Argentina’s Abnormal Default Still Hurts as Losses Swell
Argentina’s default last month may not have looked or felt like a typical sovereign debt debacle, but that doesn’t mean bondholders have escaped scot-free.
No developing nation’s bonds have lost more value this month than Argentina’s, according to a JPMorgan Chase & Co. index of dollar-denominated debt. The country’s benchmark notes have slumped 16.07 cents to 79.51 cents on the dollar since a legal standoff with holdout creditors from a previous default blocked the distribution of an interest payment due by July 30.
While that bond’s price tag is about three times higher than the 26-cent-on-the-dollar norm following sovereign defaults, it is still inflicting losses on investors who piled into Argentine debt last month in a bet that a deal would be struck to break the legal impasse. In the four weeks since the $539 million payment was missed, negotiations between banks, investors and the holdout creditors, who are led by Elliott Management Corp., have failed to yield an agreement.
“Investors had initially hoped that there would be a relatively quick resolution,” said Jorge Piedrahita, the chief executive officer of Torino Capital LLC, a New York-based investment bank that specializes in emerging markets. “Now it’s looking like that might not be the case.”
According to a Moody’s analysis of defaults going back to 1998, the average price for government securities 30 days after a missed payment or during a debt swap was 26 cents.
Argentina’s legal dispute stems from its record $95 billion default in 2001. While 92 percent of creditors accepted discounts of 70 percent in restructurings in 2005 and 2010, hedge funds including billionaire Paul Singer’s Elliott sued for better terms, eventually winning a ruling to be paid in full.
U.S. District Judge Thomas Griesa blocked the country from making payments on bonds until it also pays the hedge funds about $1.6 billion.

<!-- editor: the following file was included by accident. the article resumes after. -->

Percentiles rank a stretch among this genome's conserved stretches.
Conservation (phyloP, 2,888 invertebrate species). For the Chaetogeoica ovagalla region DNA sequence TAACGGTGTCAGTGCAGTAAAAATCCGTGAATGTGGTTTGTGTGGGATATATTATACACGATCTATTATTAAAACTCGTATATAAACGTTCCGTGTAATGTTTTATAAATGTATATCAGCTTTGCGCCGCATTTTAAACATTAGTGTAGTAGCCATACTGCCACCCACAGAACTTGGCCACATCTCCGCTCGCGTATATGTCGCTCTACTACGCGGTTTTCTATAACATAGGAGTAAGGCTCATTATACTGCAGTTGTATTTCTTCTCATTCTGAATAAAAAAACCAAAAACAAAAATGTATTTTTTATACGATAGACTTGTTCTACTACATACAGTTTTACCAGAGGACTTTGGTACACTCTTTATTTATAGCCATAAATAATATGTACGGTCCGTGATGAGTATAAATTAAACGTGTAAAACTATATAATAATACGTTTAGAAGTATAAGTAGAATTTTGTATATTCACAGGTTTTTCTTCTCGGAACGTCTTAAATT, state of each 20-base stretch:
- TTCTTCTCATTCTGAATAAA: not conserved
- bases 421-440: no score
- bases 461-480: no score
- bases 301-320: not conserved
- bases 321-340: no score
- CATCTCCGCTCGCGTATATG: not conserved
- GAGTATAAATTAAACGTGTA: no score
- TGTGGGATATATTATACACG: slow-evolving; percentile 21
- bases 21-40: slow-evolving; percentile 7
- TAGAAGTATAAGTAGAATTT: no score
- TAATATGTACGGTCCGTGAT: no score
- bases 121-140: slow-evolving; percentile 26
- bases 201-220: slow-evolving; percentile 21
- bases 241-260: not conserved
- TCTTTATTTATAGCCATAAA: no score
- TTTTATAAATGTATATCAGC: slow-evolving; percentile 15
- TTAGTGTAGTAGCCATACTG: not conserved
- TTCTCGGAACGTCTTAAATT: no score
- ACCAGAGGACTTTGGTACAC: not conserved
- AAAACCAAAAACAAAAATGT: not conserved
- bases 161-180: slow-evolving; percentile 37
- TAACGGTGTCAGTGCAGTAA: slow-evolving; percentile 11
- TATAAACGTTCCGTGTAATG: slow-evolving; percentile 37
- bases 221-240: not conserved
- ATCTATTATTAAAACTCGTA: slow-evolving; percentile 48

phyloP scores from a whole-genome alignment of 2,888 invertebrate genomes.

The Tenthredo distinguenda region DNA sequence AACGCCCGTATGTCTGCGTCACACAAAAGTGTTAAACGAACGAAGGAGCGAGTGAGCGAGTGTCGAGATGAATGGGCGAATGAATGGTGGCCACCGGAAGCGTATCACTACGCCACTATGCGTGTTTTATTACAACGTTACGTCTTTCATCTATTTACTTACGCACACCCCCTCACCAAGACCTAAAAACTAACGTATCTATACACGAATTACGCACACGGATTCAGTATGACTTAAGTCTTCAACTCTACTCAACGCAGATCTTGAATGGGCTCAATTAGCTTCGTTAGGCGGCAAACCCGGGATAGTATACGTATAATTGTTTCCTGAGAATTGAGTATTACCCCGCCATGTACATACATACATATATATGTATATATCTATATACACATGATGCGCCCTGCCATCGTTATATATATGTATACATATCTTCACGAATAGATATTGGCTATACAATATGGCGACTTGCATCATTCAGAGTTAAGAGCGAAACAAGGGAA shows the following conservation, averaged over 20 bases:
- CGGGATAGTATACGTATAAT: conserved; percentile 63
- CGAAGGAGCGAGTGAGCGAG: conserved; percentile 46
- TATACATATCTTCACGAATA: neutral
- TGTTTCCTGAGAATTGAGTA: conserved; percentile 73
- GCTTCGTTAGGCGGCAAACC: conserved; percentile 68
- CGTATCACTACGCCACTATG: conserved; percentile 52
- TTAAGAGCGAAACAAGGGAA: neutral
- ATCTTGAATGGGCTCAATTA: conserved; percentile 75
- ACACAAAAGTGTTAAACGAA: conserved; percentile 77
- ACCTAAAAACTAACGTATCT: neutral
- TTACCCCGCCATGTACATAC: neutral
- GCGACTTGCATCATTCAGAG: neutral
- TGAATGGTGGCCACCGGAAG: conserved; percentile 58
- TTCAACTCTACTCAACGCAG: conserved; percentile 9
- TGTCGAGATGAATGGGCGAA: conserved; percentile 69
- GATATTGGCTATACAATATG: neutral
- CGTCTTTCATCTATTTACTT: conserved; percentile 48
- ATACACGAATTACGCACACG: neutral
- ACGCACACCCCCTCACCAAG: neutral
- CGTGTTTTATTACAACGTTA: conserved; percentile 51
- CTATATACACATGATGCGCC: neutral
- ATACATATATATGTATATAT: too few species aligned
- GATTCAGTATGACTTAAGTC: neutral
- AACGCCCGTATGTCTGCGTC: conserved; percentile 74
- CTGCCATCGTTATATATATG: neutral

President Cristina Fernandez de Kirchner, whose term ends in 2015, announced a plan Aug. 19 to circumvent the order by paying foreign bonds through a local trustee, while also offering investors a swap into identical bonds issued under Argentine law. The local debt bill passed a lawmaker commission Aug. 27 and will be debated by the Senate on Sept. 4.
Griesa has called the proposal “illegal.” That may make it difficult for investors and financial intermediaries to participate without risking being held in contempt of court, according to Claudia Calich, who helps oversee $1.5 billion of emerging-market assets at M&G Ltd. in London. Those could include bond trustees, banks and clearinghouses.
“I cannot imagine there’s going to be a tremendous amount of acceptance,” Calich said by phone the day after Fernandez disclosed the proposal.
In the black market, the peso weakened to a record low 14.38 per U.S. dollar on Aug. 27, the day before Argentina suffered its second national strike in five months. Truckers, train conductors, port workers and waiters walked off their jobs yesterday in a 24-hour strike to demand higher wages to combat inflation and protest dismissals.
Jefferies Group LLC estimates that the benchmark Argentine bonds could plunge to 60 cents on the dollar if the default is prolonged and there’s an erosion of central-bank reserves that the government uses to make debt payments.
“The default won’t be fixed quickly,” Torino’s Piedrahita said.
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